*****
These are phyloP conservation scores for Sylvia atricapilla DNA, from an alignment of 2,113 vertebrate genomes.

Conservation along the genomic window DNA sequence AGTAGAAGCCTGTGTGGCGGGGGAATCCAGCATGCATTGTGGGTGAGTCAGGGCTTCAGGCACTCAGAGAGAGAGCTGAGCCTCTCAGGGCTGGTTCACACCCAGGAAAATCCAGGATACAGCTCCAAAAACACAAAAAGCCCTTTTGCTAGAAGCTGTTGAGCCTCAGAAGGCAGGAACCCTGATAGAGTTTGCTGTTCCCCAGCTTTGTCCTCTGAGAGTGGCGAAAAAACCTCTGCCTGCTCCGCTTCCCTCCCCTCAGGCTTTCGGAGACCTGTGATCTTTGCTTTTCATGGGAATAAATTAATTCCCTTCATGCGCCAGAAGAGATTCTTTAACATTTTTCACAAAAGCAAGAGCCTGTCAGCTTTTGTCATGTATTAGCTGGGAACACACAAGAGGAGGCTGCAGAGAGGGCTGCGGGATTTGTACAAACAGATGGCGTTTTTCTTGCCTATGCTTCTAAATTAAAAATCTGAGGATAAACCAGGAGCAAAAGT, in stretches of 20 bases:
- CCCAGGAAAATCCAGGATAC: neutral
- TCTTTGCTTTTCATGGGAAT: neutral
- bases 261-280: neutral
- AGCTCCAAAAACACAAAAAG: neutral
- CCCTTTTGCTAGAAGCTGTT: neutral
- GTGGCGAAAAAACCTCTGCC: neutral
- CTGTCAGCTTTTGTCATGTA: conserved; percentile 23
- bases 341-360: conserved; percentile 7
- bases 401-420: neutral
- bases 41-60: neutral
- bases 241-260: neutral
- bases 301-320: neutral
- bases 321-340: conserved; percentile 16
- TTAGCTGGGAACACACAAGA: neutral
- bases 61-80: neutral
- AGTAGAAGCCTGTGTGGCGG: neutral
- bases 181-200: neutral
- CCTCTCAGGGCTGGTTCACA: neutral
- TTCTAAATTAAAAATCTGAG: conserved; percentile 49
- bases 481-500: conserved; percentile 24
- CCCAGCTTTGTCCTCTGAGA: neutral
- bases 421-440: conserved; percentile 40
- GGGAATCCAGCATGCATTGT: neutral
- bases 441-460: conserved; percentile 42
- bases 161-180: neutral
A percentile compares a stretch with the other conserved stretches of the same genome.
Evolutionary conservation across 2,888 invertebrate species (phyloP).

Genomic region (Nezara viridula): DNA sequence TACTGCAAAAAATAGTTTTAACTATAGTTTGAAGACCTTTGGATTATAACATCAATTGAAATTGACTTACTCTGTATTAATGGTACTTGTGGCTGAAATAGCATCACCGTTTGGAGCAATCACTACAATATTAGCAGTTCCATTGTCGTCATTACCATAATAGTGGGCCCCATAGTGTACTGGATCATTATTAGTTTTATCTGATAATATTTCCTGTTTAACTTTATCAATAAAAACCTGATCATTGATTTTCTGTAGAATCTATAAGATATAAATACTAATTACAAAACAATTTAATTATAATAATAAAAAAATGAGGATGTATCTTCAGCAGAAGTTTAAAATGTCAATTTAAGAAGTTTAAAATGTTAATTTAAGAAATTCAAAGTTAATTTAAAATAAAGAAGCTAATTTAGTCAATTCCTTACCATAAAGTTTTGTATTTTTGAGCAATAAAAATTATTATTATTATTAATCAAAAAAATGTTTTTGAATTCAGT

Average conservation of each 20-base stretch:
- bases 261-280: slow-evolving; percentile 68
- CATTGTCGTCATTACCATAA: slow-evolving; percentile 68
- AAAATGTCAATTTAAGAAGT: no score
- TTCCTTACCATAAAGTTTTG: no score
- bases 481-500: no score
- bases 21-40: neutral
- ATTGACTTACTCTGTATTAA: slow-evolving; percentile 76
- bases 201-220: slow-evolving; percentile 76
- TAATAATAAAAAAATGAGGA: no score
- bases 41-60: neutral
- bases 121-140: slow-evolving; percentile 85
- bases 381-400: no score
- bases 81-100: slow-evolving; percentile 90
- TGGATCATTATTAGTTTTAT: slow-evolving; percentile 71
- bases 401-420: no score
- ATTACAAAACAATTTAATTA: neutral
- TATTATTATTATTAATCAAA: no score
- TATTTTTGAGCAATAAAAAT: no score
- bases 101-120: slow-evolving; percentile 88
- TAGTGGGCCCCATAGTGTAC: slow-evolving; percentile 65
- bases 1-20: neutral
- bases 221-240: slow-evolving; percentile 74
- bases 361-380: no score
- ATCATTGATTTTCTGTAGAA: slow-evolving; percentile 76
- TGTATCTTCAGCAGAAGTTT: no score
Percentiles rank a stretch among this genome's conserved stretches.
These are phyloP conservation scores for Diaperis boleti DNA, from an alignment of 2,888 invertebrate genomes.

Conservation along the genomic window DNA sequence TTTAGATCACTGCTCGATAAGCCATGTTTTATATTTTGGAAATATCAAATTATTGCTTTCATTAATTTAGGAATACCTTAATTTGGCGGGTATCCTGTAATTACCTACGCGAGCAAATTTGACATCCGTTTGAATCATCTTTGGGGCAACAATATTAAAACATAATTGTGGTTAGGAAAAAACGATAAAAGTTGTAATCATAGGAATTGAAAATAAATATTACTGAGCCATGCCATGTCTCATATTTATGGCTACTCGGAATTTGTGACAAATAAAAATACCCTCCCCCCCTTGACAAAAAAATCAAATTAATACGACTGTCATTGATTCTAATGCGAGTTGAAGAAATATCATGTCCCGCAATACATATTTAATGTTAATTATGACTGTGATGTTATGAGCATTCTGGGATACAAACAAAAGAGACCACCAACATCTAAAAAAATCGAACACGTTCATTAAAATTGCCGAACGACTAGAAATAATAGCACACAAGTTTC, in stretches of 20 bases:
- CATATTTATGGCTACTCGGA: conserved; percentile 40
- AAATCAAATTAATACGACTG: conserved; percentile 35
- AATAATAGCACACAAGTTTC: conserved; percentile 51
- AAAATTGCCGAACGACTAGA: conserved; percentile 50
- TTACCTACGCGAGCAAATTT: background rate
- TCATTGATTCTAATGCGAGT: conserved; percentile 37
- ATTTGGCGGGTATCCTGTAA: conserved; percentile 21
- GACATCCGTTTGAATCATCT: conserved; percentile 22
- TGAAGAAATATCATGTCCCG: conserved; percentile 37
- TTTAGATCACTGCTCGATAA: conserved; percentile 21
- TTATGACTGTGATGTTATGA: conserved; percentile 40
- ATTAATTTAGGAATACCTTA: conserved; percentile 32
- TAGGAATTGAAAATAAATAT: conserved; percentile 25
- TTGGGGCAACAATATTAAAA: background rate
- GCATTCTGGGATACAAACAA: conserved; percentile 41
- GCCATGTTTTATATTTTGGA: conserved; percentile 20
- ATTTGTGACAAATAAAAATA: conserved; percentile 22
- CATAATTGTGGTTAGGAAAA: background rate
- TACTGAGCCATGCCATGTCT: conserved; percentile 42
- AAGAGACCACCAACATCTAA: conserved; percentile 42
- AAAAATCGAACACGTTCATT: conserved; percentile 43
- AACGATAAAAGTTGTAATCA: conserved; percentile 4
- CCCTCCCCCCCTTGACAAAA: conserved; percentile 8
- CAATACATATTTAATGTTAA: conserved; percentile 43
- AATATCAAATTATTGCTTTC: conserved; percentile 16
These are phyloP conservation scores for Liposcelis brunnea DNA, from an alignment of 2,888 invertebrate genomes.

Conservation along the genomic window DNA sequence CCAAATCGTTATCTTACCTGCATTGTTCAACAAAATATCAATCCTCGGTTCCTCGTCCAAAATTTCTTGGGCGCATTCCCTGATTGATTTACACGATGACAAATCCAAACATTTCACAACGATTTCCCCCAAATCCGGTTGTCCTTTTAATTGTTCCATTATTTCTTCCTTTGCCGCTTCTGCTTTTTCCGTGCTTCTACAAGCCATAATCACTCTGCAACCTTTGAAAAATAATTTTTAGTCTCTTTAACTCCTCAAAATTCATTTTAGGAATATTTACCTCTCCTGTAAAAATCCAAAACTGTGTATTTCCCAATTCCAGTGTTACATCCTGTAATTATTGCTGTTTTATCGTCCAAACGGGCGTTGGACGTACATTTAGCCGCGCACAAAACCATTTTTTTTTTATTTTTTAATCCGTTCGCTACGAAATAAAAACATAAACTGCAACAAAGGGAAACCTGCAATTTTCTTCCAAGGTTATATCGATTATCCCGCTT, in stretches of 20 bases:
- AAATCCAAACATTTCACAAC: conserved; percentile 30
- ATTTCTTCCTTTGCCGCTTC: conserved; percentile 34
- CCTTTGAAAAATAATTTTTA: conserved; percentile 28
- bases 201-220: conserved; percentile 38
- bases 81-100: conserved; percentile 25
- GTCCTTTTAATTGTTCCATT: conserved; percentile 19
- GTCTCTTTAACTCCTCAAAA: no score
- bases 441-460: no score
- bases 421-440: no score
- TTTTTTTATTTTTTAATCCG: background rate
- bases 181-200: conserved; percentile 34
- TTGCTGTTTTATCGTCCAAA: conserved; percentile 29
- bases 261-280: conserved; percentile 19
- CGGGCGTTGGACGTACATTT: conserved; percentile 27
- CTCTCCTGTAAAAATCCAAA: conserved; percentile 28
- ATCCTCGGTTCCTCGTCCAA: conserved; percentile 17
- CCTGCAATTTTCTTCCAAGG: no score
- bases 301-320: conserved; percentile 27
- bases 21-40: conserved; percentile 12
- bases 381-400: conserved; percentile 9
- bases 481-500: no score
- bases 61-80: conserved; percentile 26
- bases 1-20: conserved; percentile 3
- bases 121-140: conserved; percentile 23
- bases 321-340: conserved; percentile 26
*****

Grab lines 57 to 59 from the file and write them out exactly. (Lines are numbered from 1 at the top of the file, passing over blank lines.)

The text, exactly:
Percentiles rank a stretch among this genome's conserved stretches.
These are phyloP conservation scores for Diaperis boleti DNA, from an alignment of 2,888 invertebrate genomes.

Conservation along the genomic window DNA sequence TTTAGATCACTGCTCGATAAGCCATGTTTTATATTTTGGAAATATCAAATTATTGCTTTCATTAATTTAGGAATACCTTAATTTGGCGGGTATCCTGTAATTACCTACGCGAGCAAATTTGACATCCGTTTGAATCATCTTTGGGGCAACAATATTAAAACATAATTGTGGTTAGGAAAAAACGATAAAAGTTGTAATCATAGGAATTGAAAATAAATATTACTGAGCCATGCCATGTCTCATATTTATGGCTACTCGGAATTTGTGACAAATAAAAATACCCTCCCCCCCTTGACAAAAAAATCAAATTAATACGACTGTCATTGATTCTAATGCGAGTTGAAGAAATATCATGTCCCGCAATACATATTTAATGTTAATTATGACTGTGATGTTATGAGCATTCTGGGATACAAACAAAAGAGACCACCAACATCTAAAAAAATCGAACACGTTCATTAAAATTGCCGAACGACTAGAAATAATAGCACACAAGTTTC, in stretches of 20 bases: